I loved Mary, Edna's grandmother as well. She reminded me a lot of Marilla Cuthbert in Anne of Green Gables, because on the outside, they seemed rather gruff, but once you got to know them, they had hearts bigger and greater than anyone else in their stories. Edna wasn't used to her Grandmother's ways, and her grandmother wasn't used to hers. Edna seemed too dramatic, and airhead-y (is that a word) to her grandmother in the beginning, and all of her spirit was too much for her grandmother to handle, or so we were given the impression. Both Marilla and Mary were not used to young children and their "strange ways", but realize that they were lonely, and that Anne and Edna were just what they needed in their lives.

Romance 6/10: Even though Edna in the Desert had a strong focus on young love, I was not the biggest fan of the romance, and don't think I will be holding up a sign saying TEAM JOHNNY or JODNA any time soon. Some might think this was because of the large age gap (four years) between the two, but I believe that love knows no boundaries. What I didn't particularly like was the way that Johnny handled his relationship with Edna. If you were a 17 year-old that has inexplicable feelings for a 13 year-old, you are bound to feel conflicted, and make the wrong decision as how to handle it. I think this is just personal preference for me that I didn't like the way he dealed with things. I'm not saying that the couple should have done the cliché running-into-each-other's-arms-then being-picked-up-and-spun thing, but I would have liked it done differently.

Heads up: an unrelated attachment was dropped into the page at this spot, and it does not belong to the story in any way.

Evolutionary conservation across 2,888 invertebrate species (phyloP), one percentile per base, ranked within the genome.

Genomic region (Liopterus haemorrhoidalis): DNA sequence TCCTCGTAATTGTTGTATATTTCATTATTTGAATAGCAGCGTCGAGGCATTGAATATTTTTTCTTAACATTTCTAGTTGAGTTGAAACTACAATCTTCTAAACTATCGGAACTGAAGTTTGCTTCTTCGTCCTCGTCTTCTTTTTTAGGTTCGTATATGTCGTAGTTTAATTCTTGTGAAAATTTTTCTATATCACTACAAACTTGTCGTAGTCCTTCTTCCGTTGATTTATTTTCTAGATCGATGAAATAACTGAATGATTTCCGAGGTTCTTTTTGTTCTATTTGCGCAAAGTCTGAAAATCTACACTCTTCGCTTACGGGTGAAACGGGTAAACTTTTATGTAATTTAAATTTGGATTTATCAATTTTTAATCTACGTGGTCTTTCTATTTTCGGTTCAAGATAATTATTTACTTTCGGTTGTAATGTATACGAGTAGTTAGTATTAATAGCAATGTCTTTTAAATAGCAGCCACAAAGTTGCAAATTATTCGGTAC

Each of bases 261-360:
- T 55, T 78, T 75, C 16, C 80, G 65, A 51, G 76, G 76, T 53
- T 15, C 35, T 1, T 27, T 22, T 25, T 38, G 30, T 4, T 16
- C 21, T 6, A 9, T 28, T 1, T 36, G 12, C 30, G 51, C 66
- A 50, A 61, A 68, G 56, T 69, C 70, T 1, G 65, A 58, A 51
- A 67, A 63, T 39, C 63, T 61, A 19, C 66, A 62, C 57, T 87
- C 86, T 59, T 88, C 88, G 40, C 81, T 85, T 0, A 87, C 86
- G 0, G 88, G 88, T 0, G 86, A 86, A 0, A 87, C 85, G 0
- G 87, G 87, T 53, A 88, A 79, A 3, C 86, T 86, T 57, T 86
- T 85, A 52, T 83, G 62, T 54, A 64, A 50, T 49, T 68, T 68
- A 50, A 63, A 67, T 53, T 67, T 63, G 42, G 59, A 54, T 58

Cover 4/10: While I loved pretty much everything else in the entire book, the one thing I did not like was cover. I know the saying is "Don't judge a book by its cover", but at the same time, while we try to refrain from doing so, there's always a little part in us that makes the final decision when we're standing in the library or bookstore, trying to decide whether we add the book to our already too-high pile of books. The cover, in my opinion, looked unprofessional. The background of desert shrubbery and an ombre blue sky with a glass bottle and a pink, paper flower did not cut it for me. When I finally understood the significance of the pink flower in the bottle, I liked the cover a little more, but I was already past the three fourths mark. Someone could skim through the first few pages and find out what the cover meant.